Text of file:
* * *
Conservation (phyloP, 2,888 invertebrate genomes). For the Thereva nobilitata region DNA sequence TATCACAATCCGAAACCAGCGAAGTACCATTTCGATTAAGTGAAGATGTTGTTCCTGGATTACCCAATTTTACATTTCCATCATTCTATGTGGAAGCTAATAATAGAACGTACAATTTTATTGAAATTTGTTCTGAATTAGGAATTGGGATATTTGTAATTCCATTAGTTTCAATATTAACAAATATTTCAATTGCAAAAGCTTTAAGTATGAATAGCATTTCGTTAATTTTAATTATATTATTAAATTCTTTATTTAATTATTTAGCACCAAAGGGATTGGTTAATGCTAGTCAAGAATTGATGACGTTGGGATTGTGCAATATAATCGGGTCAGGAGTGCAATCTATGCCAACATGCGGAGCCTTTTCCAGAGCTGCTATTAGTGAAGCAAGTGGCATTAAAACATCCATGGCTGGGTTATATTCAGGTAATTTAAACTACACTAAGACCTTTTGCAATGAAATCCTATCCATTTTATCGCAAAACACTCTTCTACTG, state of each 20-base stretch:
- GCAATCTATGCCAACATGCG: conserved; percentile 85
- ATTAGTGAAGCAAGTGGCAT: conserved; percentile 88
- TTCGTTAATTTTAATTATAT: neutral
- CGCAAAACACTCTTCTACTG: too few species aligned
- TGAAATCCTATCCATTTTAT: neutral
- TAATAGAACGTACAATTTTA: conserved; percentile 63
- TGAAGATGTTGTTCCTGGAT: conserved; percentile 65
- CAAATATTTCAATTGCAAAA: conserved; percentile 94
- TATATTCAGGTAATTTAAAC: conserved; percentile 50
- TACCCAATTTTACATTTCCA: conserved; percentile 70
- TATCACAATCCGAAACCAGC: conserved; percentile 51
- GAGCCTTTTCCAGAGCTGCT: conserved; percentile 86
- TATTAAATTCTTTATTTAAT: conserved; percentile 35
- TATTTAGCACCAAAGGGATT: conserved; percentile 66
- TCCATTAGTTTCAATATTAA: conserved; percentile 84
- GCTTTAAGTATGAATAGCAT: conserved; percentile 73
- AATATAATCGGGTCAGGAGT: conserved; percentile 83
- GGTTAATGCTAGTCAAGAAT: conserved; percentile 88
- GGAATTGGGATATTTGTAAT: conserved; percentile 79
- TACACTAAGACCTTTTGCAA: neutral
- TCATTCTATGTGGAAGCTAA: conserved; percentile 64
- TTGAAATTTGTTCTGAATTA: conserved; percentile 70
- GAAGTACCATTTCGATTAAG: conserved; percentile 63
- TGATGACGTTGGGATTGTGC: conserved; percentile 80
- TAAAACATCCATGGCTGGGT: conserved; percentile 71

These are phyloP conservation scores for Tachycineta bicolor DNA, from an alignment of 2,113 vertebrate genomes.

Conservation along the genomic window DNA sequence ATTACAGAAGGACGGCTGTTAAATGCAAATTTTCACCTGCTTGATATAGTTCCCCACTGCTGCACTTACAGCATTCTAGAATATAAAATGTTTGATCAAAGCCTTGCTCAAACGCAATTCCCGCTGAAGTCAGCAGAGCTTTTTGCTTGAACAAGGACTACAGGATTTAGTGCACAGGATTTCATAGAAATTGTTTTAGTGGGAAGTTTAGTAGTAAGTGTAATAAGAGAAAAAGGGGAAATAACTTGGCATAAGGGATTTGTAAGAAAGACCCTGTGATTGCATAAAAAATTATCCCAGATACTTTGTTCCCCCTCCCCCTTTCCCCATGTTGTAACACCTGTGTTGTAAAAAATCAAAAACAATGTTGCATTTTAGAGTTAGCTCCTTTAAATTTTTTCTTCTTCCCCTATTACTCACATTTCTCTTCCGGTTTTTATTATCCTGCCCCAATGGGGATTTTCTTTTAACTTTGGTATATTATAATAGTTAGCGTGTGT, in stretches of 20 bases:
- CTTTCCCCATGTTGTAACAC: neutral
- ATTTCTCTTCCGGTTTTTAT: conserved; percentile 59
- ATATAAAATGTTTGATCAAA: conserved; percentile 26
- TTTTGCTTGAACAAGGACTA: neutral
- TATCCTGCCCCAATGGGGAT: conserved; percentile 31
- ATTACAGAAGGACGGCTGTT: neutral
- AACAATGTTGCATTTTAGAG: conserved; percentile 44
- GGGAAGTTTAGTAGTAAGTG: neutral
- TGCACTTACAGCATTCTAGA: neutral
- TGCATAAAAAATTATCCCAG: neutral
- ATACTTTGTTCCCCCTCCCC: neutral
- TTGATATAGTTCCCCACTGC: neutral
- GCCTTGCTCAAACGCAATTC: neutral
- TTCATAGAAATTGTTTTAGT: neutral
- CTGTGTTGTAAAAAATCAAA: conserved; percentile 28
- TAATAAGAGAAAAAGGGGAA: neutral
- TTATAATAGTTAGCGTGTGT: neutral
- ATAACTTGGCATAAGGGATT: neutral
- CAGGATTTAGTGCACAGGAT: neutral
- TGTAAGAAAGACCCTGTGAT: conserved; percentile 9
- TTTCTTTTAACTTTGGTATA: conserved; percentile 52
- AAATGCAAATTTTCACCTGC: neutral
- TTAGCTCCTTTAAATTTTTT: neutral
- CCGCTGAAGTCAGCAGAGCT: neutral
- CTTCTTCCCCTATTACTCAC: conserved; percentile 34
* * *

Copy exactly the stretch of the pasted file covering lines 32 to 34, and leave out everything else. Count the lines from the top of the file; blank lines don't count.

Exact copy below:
- TTTTGCTTGAACAAGGACTA: neutral
- TATCCTGCCCCAATGGGGAT: conserved; percentile 31
- ATTACAGAAGGACGGCTGTT: neutral